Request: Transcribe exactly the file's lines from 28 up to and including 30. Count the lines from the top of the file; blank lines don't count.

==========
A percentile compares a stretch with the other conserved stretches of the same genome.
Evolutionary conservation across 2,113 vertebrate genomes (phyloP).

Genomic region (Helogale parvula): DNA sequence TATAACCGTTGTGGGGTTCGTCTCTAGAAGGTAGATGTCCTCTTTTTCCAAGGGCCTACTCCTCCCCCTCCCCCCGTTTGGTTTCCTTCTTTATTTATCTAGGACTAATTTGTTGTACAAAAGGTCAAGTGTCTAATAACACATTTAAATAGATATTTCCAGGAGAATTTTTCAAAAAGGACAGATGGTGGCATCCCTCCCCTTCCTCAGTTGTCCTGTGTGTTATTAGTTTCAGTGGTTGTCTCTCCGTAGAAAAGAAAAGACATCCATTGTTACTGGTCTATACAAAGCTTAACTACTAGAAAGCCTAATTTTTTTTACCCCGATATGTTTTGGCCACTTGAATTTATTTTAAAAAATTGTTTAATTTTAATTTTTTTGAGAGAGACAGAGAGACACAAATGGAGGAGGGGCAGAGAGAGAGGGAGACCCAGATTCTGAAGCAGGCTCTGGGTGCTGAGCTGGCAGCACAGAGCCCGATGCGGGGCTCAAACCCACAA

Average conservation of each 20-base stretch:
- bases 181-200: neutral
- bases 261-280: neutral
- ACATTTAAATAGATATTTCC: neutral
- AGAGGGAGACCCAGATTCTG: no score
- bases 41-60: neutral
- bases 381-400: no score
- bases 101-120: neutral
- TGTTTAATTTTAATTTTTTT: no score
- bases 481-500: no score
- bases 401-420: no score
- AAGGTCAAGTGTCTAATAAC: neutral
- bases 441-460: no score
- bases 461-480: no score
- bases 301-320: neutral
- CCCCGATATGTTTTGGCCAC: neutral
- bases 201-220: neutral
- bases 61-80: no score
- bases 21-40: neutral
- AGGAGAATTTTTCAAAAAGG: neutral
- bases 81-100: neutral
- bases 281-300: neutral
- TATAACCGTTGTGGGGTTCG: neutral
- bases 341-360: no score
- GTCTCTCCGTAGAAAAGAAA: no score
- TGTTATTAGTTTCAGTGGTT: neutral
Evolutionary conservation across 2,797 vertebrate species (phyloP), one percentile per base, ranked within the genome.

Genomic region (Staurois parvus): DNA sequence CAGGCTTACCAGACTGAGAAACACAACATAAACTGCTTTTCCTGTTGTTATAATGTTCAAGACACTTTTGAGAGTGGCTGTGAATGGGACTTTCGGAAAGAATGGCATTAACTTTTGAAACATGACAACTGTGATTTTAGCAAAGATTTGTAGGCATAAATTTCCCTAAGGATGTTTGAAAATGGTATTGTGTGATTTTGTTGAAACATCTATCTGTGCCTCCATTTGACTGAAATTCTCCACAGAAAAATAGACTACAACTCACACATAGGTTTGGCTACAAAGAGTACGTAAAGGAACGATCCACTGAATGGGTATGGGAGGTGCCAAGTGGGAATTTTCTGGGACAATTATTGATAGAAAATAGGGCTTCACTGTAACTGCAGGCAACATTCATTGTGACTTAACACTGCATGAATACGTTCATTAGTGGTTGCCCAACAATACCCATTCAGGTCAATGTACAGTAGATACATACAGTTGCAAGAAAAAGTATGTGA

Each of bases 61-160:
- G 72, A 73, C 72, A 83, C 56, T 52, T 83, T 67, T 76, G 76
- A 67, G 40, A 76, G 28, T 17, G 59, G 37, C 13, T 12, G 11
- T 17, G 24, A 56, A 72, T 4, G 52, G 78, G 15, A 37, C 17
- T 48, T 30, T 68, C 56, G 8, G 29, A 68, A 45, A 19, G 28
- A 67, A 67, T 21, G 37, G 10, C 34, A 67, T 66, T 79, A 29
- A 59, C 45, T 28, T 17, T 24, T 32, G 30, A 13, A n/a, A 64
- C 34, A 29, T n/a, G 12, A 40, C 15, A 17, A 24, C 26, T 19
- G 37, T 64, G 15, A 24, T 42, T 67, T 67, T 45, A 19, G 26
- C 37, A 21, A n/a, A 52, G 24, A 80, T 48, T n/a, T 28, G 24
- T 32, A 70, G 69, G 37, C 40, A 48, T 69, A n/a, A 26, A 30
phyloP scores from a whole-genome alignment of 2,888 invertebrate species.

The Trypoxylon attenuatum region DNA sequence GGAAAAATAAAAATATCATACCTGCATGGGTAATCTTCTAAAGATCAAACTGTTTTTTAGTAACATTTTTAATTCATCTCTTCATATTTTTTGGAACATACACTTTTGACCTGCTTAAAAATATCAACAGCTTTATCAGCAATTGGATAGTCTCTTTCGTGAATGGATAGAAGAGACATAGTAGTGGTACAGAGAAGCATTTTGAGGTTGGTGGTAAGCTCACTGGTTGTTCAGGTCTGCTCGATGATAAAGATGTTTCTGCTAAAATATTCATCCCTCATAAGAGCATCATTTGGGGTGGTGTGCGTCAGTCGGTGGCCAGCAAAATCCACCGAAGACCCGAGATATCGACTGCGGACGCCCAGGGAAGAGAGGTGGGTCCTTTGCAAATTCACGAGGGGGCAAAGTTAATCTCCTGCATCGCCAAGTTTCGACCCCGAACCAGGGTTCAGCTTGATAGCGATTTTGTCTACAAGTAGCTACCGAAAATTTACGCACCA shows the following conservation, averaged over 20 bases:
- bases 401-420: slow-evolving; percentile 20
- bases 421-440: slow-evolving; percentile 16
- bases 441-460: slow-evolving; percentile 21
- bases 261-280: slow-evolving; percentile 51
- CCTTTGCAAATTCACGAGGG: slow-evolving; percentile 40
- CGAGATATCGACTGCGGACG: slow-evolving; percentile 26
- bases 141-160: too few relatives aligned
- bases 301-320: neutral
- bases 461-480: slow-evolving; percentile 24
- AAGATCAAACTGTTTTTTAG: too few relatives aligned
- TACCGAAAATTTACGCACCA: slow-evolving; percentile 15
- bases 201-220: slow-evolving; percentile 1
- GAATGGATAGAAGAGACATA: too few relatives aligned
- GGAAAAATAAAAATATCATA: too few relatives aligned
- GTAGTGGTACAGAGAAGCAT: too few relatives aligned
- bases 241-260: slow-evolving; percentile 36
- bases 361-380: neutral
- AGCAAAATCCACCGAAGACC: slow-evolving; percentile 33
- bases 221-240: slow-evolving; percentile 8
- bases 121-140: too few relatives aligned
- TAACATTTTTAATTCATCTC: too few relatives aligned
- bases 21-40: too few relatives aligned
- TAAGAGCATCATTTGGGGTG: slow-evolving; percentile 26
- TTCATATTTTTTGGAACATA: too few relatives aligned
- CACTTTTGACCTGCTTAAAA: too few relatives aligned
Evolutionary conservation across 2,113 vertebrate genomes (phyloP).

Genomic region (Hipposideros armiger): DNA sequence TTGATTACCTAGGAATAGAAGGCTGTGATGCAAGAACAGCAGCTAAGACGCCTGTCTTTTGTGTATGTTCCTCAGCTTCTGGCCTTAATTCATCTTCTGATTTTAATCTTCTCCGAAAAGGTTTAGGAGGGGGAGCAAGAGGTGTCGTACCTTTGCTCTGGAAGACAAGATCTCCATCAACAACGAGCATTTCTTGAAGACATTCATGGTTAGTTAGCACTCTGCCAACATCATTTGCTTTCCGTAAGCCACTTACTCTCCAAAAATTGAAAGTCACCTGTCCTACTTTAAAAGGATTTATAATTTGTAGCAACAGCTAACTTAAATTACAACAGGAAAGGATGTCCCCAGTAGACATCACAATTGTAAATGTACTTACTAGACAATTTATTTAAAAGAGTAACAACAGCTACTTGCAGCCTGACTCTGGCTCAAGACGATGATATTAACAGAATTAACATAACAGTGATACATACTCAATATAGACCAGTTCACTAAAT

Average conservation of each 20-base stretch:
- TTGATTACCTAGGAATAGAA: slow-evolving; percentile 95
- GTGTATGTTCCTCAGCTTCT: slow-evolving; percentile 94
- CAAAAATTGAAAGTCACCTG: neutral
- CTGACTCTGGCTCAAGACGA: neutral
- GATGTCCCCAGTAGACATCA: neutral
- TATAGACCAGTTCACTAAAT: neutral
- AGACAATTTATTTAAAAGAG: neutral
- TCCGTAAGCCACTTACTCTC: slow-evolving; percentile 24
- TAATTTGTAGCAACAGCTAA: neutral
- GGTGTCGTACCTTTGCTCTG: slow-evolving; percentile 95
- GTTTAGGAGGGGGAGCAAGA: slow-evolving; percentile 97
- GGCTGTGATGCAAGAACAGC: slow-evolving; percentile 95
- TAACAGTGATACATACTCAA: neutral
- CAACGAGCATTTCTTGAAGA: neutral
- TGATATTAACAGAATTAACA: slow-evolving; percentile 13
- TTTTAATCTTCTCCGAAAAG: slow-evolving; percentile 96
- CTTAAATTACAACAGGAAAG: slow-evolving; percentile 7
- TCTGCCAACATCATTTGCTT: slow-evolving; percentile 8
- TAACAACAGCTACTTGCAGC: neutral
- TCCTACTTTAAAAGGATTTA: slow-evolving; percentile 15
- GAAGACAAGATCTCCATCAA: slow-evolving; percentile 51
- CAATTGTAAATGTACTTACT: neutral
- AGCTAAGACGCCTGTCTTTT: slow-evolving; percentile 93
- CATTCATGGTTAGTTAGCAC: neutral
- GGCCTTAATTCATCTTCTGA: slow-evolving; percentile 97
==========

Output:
- GTCTCTCCGTAGAAAAGAAA: no score
- TGTTATTAGTTTCAGTGGTT: neutral
Evolutionary conservation across 2,797 vertebrate species (phyloP), one percentile per base, ranked within the genome.